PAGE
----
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May 14, 2003
Texas

Tom DeLay, in a blatantly partisan move, thinks the Fibbies should go get those Texas Legislators and force them back into Texas.

Accusing Texas Democrats of cowardice, U.S. House Republican Leader Tom DeLay said Tuesday that if federal law allows, FBI agents should travel to Oklahoma, arrest the holed-up lawmakers and deliver them to Austin.

"It's just so contrary to what Texas is all about, to turn tail and run and not fight for what you believe in," he said.

His mistake is in thinking that a strategic retreat isn't a legitimate battle tactic. (His other mistake is in helping draw national attention to an unorthodox and legally questionable move on the part of the Texas government to redraw district lines.)

In any case, it's none of the Feds' business how Texas legislators are behaving unless they're breaking Federal laws, is it? I don't mind DeLay speaking out on behalf of his party, but saying he wants to bring the FBI in goes over the line.

Here's the history of the current dispute, by the way.

And, in one of the cheesiest gimmicks I've ever seen, they constructed playing cards featuring the faces of the absent legislators.

Makes you think doesn't it? When the Republicans equate those involved in a domestic political dispute with a totalitarian regime responsible for the deaths of thousands? Yeah, that's totally the kind of people and politics I'd like to be associated with.

The Texas Democrats wrote a letter to the Texas House Speaker.

Filibusters

And, speaking of tactics and strategy, read Ornstein on the beauties of the filibuster and the attacks the Congressional one has come under in the recent past. And not all Republicans think the draconian measures being threatened are such a good idea, either.

Making War on Iraq

As Helen Thomas points out, motives matter. Especially when murky or hidden motives lead to killing people.

The gov'mint's motives aside, Pinkerton makes a case for the idea that our "victory" in Iraq is unraveling.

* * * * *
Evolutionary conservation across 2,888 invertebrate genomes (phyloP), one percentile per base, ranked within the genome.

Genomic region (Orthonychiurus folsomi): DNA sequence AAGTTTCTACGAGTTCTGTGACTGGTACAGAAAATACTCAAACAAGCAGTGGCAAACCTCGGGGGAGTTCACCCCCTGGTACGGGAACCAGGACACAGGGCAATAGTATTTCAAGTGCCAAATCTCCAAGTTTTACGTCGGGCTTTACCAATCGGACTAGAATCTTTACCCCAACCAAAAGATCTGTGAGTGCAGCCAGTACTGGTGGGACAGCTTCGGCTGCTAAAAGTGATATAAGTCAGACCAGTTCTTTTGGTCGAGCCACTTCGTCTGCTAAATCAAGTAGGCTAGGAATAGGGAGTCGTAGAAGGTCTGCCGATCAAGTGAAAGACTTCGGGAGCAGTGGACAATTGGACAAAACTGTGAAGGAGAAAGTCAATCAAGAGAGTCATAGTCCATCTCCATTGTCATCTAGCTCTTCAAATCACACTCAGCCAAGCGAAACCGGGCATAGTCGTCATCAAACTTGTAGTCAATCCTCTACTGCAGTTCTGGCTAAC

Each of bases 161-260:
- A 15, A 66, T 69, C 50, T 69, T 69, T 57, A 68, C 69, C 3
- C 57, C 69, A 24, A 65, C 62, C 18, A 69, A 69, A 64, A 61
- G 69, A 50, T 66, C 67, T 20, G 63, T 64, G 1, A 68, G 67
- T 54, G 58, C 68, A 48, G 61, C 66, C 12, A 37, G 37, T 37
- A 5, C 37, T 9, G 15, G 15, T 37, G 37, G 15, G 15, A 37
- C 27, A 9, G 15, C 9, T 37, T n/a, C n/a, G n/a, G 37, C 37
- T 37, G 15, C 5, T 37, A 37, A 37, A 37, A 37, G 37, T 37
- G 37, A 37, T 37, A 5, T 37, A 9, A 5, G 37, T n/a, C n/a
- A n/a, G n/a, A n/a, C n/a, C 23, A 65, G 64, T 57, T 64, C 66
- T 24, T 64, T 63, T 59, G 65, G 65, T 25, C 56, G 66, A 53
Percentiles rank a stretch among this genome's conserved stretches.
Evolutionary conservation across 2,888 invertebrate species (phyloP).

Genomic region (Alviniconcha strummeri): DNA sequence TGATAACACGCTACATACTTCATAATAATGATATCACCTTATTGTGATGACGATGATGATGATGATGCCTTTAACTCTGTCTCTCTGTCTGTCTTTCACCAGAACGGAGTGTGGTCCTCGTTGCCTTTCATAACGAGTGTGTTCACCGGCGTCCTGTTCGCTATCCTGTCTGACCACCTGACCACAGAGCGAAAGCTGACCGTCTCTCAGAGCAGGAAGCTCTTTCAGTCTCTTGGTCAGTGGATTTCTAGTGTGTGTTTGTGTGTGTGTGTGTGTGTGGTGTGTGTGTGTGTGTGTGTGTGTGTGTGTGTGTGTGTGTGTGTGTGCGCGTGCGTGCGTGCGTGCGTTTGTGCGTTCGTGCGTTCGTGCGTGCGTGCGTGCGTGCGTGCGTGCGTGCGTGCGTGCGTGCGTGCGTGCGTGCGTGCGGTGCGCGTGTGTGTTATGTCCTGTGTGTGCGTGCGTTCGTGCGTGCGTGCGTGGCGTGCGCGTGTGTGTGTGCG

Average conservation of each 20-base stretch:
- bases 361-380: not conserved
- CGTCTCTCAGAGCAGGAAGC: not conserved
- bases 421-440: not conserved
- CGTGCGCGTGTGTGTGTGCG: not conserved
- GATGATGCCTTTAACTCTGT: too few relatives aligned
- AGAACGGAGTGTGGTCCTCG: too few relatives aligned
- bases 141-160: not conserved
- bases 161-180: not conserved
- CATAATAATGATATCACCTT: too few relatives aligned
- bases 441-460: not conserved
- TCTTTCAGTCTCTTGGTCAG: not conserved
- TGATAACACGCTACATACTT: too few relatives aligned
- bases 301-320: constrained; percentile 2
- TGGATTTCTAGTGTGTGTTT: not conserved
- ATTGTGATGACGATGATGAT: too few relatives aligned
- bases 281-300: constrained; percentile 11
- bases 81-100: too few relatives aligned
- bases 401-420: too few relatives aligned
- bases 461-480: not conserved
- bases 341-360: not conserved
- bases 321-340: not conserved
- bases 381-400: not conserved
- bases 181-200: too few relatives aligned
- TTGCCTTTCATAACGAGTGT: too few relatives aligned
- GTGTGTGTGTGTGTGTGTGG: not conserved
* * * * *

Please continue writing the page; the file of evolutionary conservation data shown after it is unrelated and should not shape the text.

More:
Meanwhile, in Belgium, war crimes charges have been filed against Tommy Franks.

I have to go find the USAToday article quoted in that article.

Second, there's the mysterious matter of the weapons of mass destruction. A headline in USA Today said it all: "U.S. begins to downplay hunt for banned weapons." The article notes the "before" and "after" quotes of top Bush people. Before the war: chapter-and-verse specifics about the location of Saddam Hussein's WMDs. After: vague calls for patience.
I've been wanting just this kind of before and after comparison and hoping someone else would save me the trouble of putting it together.

(Hmmm...having found it I find it's less of a 'before and after' list than I'd hoped. Looks as though I may yet have to do it myself.)

Media

You want to know why consolidation of the media is a bad, bad idea? Because when the media is controlled by a few corporate giants, it becomes very easy for the voices of democratic dissent to be stifled.

But it looks like a significant number of people have spoken out against the USofA news media in the only way that really matters. They changed the channel during the Iraq war. (We watch the Beeb at home and have ever since we got access. It's amazing what a different view it gives you of the world than the USofA nightly news offers.) Our access to this alternative viewpoint could be in danger, though.

The government, or at least some representatives of it, are sitting up and taking notice of the current deregulation plan and they don't like what they're seeing.

Terrorism in Algeria

Did you know that 35 tourists had disappeared in Algeria and were discovered to have been kidnapped by terrorists? I didn't either. That's another fault of the USofA news media. If it's not about this country, or about a major natural disaster, they tend not to cover it. (I've noticed the same problem in the local nightly news. They go through extraordinary contortions to find a "Colorado angle" to every story.)

Beyond Dyncorp, Private Armies

Looks like a relative, or maybe 'competitor' would be a better word, of Dyncorp's is about to become a household name.

We were shocked and saddened to hear about the attacks in Saudi Arabia and the deaths of at least 91 people there, including ten Americans.

But the fact that one of the targets was a U.S. private military corporation called Vinnell raises serious questions about the role of "executive mercenaries," and corporations who profit from war and instability. This is the second time in eight years that Vinnell's operations in Saudi Arabia have been the target of a terrorist attack. In 1995 a car bomb blasted through an Army training program Vinnell was involved with. The following year, Bill Hartung, a Senior Fellow at the World Policy Institute wrote this article for the Progressive magazine.

Read this article. You need to know what it has to say.

Feed me

In old news that no one seems to care about any more, that famine everyone used to discuss in Ethiopia has gotten a lot worse recently and is still killing people. For the price of just a very few bombs, we could save thousands of children. I wonder if Bush's compassionate conservatism would stretch that far?

That's all, folks

This is one of those days when the news is so varied and so interesting that I could keep this up all day. But, as I might have mentioned, I'm gainfully employed and occasionally feel the need to reward those who sign my paycheck with a little of my time and attention. This is one of those moments. (Anyhow, it could all be academic if the world actually ends tomorrow.)

Posted by AnneZook at 09:44 AM


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